Angry, confused and in search of answers, Havelock Country Jamboree ticket-holders say they’re being kept in the dark about the fate of this year’s festival.
“It’s just frustrating. People want answers,” said Mark Shaw, a Kingston resident who shelled out $650 for a pair of tickets and a campsite reservation.
Over the last few months, with no lineup announcement and no clear indication as to whether the festival is even happening, ticket-holders like Shaw have become increasingly frustrated with organizers. Scores of festival-goers say their calls and emails have gone unanswered.
Organizers promised to make a statement at the end of May, leading Shaw to hold out hope his beloved summer festival, set to run from Aug. 18 to 21, would still take place.
The latest post to the Havelock Country Jamboree’s website, however, has prompted even more questions from roiled fans.
“We recognize that you want answers as to whether there will be a 2022 or 2023 show and as to a refund process and we hope to have those answers soon,” reads the post.
“We certainly have not forgotten you but don’t want to give you a statement that is incomplete,” it concludes.
Ticket-holder Patrick Gerard called the statement a “joke.”
Since the fall of 2020, Gerard, who lives outside of Gatineau, has been trying to get a refund on the $880 he spent on tickets earlier that year following a schedule conflict.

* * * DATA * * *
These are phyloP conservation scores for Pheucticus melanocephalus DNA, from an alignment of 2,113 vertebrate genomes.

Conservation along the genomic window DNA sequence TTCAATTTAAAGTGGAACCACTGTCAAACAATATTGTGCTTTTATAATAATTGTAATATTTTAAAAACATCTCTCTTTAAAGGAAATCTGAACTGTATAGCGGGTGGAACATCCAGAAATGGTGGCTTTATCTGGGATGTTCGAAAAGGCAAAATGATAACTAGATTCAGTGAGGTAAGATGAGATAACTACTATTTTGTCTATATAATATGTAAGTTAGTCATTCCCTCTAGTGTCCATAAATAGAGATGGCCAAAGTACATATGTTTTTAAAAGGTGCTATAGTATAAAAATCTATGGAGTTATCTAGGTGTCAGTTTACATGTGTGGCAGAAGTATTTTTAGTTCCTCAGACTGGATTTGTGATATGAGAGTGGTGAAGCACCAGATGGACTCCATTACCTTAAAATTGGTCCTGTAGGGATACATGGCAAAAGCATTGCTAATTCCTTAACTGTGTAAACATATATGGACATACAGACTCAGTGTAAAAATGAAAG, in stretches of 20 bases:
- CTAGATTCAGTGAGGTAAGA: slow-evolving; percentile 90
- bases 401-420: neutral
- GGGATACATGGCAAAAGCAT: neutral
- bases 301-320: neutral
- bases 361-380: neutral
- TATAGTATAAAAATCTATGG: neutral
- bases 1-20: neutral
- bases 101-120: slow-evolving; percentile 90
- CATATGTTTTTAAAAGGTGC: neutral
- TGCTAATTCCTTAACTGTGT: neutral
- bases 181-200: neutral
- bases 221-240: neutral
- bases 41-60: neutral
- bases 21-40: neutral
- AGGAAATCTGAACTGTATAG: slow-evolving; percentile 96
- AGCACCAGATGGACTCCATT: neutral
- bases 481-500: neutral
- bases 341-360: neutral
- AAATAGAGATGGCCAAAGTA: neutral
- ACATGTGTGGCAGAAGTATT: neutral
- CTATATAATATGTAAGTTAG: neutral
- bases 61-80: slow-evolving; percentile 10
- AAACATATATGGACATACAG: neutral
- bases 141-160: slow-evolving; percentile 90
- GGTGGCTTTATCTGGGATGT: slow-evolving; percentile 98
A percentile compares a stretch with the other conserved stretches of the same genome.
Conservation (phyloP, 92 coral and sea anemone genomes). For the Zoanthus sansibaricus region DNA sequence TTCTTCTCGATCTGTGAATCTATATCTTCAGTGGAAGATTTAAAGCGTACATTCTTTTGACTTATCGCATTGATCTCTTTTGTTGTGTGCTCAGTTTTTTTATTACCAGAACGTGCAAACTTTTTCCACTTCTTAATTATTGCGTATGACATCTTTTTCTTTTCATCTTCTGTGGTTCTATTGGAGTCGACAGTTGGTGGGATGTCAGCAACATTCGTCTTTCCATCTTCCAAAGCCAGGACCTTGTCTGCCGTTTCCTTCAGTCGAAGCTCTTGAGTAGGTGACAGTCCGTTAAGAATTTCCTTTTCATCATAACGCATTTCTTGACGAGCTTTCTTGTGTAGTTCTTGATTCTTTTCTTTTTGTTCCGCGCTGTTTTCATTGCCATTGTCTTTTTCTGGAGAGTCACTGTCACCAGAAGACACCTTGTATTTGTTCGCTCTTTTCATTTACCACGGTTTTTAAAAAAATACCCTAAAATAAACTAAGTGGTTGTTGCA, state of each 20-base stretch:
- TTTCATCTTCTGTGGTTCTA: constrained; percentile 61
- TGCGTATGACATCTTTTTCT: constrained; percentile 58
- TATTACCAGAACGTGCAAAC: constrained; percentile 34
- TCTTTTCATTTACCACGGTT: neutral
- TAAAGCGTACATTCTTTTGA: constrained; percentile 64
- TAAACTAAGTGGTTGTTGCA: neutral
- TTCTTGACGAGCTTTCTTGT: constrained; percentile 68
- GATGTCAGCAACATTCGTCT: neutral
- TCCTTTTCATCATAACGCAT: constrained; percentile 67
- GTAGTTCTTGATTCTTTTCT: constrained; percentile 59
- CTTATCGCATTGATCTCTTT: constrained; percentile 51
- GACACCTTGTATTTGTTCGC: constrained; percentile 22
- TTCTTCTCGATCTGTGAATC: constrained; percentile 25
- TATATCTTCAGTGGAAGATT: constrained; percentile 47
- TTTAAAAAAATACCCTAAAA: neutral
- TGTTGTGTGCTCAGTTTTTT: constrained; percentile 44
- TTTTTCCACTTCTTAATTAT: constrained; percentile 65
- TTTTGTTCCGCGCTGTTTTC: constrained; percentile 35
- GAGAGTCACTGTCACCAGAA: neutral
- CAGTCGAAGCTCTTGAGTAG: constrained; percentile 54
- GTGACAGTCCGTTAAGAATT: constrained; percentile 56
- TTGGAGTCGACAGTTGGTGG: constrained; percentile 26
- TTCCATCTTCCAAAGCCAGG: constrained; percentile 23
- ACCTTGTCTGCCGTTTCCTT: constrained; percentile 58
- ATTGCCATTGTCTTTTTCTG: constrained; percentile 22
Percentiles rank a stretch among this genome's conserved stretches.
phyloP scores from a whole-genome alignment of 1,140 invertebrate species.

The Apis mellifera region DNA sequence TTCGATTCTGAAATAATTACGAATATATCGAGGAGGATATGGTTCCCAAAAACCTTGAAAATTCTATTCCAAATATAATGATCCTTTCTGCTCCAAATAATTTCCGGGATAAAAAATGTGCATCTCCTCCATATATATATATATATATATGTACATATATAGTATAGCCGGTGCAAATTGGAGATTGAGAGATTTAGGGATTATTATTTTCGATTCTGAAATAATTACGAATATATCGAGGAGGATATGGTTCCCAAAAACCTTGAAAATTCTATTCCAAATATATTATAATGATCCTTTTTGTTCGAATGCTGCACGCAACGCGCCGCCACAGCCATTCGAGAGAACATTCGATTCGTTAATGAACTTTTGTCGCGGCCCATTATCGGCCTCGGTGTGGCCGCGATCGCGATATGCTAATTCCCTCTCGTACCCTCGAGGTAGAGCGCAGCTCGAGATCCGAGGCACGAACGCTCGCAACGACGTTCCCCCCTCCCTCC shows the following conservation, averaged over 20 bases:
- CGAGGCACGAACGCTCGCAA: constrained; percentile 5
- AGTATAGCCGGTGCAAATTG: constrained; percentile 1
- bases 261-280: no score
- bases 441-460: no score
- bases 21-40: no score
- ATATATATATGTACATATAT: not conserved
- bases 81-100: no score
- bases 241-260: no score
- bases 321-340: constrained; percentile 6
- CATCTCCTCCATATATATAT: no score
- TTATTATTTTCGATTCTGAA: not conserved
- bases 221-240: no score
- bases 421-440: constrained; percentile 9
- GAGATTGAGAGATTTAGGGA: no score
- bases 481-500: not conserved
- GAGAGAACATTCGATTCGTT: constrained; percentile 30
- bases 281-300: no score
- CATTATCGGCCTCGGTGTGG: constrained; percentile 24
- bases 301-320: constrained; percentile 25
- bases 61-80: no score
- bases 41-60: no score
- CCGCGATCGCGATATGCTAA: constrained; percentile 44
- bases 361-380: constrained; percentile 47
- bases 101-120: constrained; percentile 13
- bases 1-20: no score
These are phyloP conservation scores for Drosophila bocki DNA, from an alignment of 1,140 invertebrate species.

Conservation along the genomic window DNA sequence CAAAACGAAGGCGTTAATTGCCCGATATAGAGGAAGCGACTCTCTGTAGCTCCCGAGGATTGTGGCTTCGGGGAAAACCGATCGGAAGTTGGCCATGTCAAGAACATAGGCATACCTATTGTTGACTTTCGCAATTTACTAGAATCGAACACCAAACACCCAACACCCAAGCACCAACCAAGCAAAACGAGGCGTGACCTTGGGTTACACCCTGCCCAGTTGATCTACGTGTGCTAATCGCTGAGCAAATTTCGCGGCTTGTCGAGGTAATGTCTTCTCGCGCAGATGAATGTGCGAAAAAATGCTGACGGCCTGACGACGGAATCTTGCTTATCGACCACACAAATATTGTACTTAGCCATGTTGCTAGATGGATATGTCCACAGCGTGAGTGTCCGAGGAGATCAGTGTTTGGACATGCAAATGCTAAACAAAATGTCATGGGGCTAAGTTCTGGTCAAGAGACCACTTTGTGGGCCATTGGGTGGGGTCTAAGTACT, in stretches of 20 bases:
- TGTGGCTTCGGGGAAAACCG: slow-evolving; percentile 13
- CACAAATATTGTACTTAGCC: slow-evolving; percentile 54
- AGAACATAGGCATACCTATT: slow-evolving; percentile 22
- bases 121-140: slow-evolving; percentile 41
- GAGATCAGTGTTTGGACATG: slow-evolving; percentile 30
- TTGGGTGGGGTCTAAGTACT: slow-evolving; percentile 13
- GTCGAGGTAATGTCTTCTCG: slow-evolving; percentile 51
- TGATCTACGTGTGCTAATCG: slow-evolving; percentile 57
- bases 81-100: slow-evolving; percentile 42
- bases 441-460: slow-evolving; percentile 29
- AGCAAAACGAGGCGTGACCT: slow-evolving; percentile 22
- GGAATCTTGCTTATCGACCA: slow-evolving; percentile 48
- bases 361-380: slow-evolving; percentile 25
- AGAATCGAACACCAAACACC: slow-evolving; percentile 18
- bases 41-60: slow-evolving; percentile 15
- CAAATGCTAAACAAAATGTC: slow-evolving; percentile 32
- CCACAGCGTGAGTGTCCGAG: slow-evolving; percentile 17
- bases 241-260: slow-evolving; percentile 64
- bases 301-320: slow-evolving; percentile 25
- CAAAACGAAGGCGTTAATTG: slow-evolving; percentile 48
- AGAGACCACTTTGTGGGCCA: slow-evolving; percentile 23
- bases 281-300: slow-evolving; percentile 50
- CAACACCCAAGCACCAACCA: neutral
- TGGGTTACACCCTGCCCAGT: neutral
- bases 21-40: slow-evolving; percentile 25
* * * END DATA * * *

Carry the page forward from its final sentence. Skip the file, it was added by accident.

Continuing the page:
Festival organizers pledged to honour tickets bought for the 2020 and 2021 festivals after both were cancelled due to COVID-19.
Gerard said he’s made dozens of attempts to reach organizers to no avail.
“I tried everything I possibly could to get their attention. It’s been a complete lack of responsiveness — radio silence,” he said.
“You feel like you’re being held hostage.”
Ashley Brooke of Bancroft, who spent $1,110 on tickets and camping expenses, said she just wants a straight answer.
“At this point, is it a-go? Is it not? Who knows. I’m more frustrated now that they won’t tell us what’s going on. If it’s not going to happen, be upfront with your fans. We just want answers,” Brooke said.
Shaw, Gerard and Brooke — all members of a 1,700-member Facebook group that’s given ticket-holders a place to share their experiences — said they would take part in a class-action lawsuit to recover their money if one is launched. Several members of the online group have expressed exploring such legal avenues.
The Examiner was not able to reach festival organizers for comment.
Brendan Burke is a staff reporter at the Examiner. His reporting is funded by the Canadian government through its Local Journalism Initiative. Reach him at firstname.lastname@example.org.
Brendan Burke, Local Journalism Initiative Reporter, The Peterborough Examiner